I dressed mine with some garlic and chilli tomato sauce and percorino cheese sprinkled on top, YUMMY!


Couscous with peppers and poached egg on top

Another easy and quick recipe!

Cut some red, green and yellow bell peppers into small stripes (about 1 cm wide or little less) and put them in a pan with some onion and olive oil.

Let it cook for a few minutes then add some tomato sauce, not too much, you don’t want to give a too tomato-ish flavour.I added it mostly to give some colour and to add some liquid.

After a few minutes turn the heat off and add the couscous, salt, freshly grounded black pepper and some rosemarine. Then cover the pan with its lid and let it cook in its own steam for about 5 minutes (this really depends on what kind of couscous you are using though…if you are using big couscous this might take longer and vice-versa).
If it is all too dry add some boiling water but make sure to do so little by little and be careful not to add too much or your couscous will become a big sticky ball.

In the meantime boil some water, when it is all bubbly, stir it quickly with a spoon and poach  your egg in. You want to make sure that the yolk is still running (as it will be delicious with the rest of the dish) so don’t overcook.

Et voilà!



Spaghetti alla gricia recipe

Today I want to share with you one of the most famous dish of the Roman culinary tradition: pasta alla gricia.
When it was first invented it was considered a “poor” dish, which was generally prepared by shepherds which were simply using the ingredients that were easier for them to find.

It could be considered the ancestor of pasta alla amatriciana, in fact it has all the ingredients in common except for the tomato sauce (probably because pasta alla gricia was invented much earlier, when tomatoes were still unknown in Europe!).

Easy and quick to prepare but incredibly tasty.
All you need is some bacon (better if guanciale, but in case you don’t have it, bacon can do! well, sort of…), grated pecorino cheese, olive oil, pepper and of course spaghetti!

In terms of quantity, I would suggest around 70-80 gr of bacon per 100 gr of pasta. The amount of pecorino it really depends on your tastes, but the more you put, the creamer and tastier the pasta will be.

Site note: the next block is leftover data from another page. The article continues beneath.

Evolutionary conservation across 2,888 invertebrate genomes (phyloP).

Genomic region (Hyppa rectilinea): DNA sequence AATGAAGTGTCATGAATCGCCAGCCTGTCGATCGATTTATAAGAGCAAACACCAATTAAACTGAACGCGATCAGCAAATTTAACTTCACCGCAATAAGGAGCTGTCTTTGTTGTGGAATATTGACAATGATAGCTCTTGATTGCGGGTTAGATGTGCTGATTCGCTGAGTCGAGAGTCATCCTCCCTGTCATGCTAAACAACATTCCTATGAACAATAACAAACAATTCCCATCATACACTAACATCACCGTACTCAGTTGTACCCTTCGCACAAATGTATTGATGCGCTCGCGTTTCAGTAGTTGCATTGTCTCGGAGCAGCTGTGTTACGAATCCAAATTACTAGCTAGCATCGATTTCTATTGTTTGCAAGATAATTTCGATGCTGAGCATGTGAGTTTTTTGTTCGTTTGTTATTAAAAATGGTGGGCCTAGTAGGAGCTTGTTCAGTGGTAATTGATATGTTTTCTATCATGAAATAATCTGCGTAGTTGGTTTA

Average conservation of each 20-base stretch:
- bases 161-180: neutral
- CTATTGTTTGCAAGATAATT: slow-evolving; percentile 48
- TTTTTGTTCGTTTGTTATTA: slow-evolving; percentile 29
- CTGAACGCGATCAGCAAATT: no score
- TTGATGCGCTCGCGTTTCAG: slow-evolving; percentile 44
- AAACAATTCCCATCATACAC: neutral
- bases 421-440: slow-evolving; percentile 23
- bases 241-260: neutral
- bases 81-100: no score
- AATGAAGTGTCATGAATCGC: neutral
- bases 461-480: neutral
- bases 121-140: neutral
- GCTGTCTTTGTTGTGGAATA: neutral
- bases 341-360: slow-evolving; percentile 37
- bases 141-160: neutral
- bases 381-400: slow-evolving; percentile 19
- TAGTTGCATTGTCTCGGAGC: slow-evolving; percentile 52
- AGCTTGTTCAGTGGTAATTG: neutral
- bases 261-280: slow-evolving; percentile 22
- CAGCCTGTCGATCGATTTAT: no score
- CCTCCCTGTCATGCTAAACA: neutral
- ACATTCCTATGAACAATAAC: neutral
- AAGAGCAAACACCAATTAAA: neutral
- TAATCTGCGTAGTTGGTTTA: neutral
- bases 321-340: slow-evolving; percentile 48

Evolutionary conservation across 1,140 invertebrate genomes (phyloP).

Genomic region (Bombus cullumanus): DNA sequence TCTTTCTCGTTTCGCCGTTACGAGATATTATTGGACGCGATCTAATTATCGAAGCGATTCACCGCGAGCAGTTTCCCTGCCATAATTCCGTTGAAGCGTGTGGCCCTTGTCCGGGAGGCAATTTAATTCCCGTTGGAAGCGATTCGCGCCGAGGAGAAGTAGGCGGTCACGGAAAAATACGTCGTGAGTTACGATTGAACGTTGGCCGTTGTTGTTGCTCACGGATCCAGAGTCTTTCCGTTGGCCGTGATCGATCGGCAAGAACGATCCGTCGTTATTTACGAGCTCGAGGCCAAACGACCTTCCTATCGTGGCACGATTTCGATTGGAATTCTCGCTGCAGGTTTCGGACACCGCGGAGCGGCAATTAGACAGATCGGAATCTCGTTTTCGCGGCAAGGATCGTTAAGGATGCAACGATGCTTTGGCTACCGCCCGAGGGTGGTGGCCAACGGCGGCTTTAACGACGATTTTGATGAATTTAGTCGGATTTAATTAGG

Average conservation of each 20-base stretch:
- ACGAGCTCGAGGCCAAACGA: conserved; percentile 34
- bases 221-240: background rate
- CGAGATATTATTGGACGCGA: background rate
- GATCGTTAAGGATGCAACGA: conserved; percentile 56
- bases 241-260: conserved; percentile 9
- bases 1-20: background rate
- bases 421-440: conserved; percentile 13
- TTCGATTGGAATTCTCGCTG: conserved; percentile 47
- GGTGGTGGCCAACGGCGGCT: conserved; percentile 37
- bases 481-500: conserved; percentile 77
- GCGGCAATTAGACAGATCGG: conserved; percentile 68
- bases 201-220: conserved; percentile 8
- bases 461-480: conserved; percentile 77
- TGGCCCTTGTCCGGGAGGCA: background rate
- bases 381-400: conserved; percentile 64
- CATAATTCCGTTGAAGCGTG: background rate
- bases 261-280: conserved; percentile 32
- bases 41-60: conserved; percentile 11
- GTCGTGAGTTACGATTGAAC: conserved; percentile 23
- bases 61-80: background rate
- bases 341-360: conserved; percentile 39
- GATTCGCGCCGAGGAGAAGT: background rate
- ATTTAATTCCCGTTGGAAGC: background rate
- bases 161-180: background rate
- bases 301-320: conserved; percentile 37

pasta griciaHow to prepare it: cut the bacon in small stripes or cubes and let it cook in a pan with some olive oil until it is crunchy and golden (once it is cook, you can throw away some of the cooking oil. I like to do so because the pasta will be less greasy!).

Boil the spaghetti and once they are ready add them to the bacon, sprinkle the pecorino and some pepper all over. Make sure spaghetti are “al dente” or they will get all sticky once you will try to mix them with bacon and pecorino.
Tip: in order to have a creamy result, add some of the pasta cooking water.

That’s all! Quick and easy as I promised.
Try it and let me know what you think! 🙂

Chocolate & coconut cookies

Yet another week as started and to be honest I was quite happy to go back to work after a cozy and relaxing weekend at home. London was all white and snowy and I absolutely loved it!

How did you spend your weekend? Did you have a nice one?

Yesterday it snowed the whole day, so it was just the perfect day for some baking and here it is the result:


The recipe is super easy and I love the cookie cutter, it’s so cool being able to carry around your mug and your cookies so easily! I bought mine last year in a Christmas market in Germany, but I have seen similar ones here in the UK as well.


  • 350g self rising flour
  • 1 tsp baking soda
  • 200g butter
  • 150g caster sugar
  • 150g brown sugar
  • 1 tsp vanilla extract 
  • one egg
  • 350g dark chocolate
  • 2 spoons of cocoa powder
  • 2 spoons of grated coconut
Preheat the oven to 180C.
In a bowl, combine all the dry ingredients, mix well until they are well blended together.
Add the egg and mix it with the dry mix. Add the melted chocolate and repeat the process.
You should now have a crumbly mixture. Cut the butter into little cubes and add them to the mix. Now use your hands to get everything together and get a smooth dough.
Once the dough is ready you can flatten it in a 1.5 cm layer and start cutting your cookies.
Bake for about 15 minutes (more or less, this really depends on how strong is your oven!) and you are done! 🙂

Pumpkin soup

Just a few days to Christmas, this means lots of food on the way!
I am going back to Italy for a week and I have already given my mum a list of things I want to eat 🙂 …so I am trying to keep myself light these days…

Today is such a rainy and cold day, haven’t done much other than start packing and some online shopping.

Since I am going away for a few days, I am trying to empty my fridge and use all that could go off. Luckily enough I had a beautiful pumpkin, perfect to make some warm soup!

This dish is so incredibly easy, but yet tasty and can make you feel really full even with just a few calories.

All you need is a pumpkin, a little bit of onion, salt, pepper and if you like some nutmeg.
I personally think that pumpkin and nutmeg are a perfect match, but this really depends on your taste.

Cut the pumpkin in small cube and cook them in a pot with some olive oil and water for about 20 minutes.

When it is all tender and you can mash in with a fork, put it in a blender and mix it for a few minutes until you get a smooth creamy mix.
Pour the soup back into the pot and bring to a simmer over medium heat. Stir in the grounded nutmeg,pepper and salt.

Mix well, remove from heat and serve immediately.
I have garnished mine with blue cheese croutons (if you don’t like blue cheese you can replace it with some cheddar).

Little tip: if you get a too thick mix, you can add some warm water.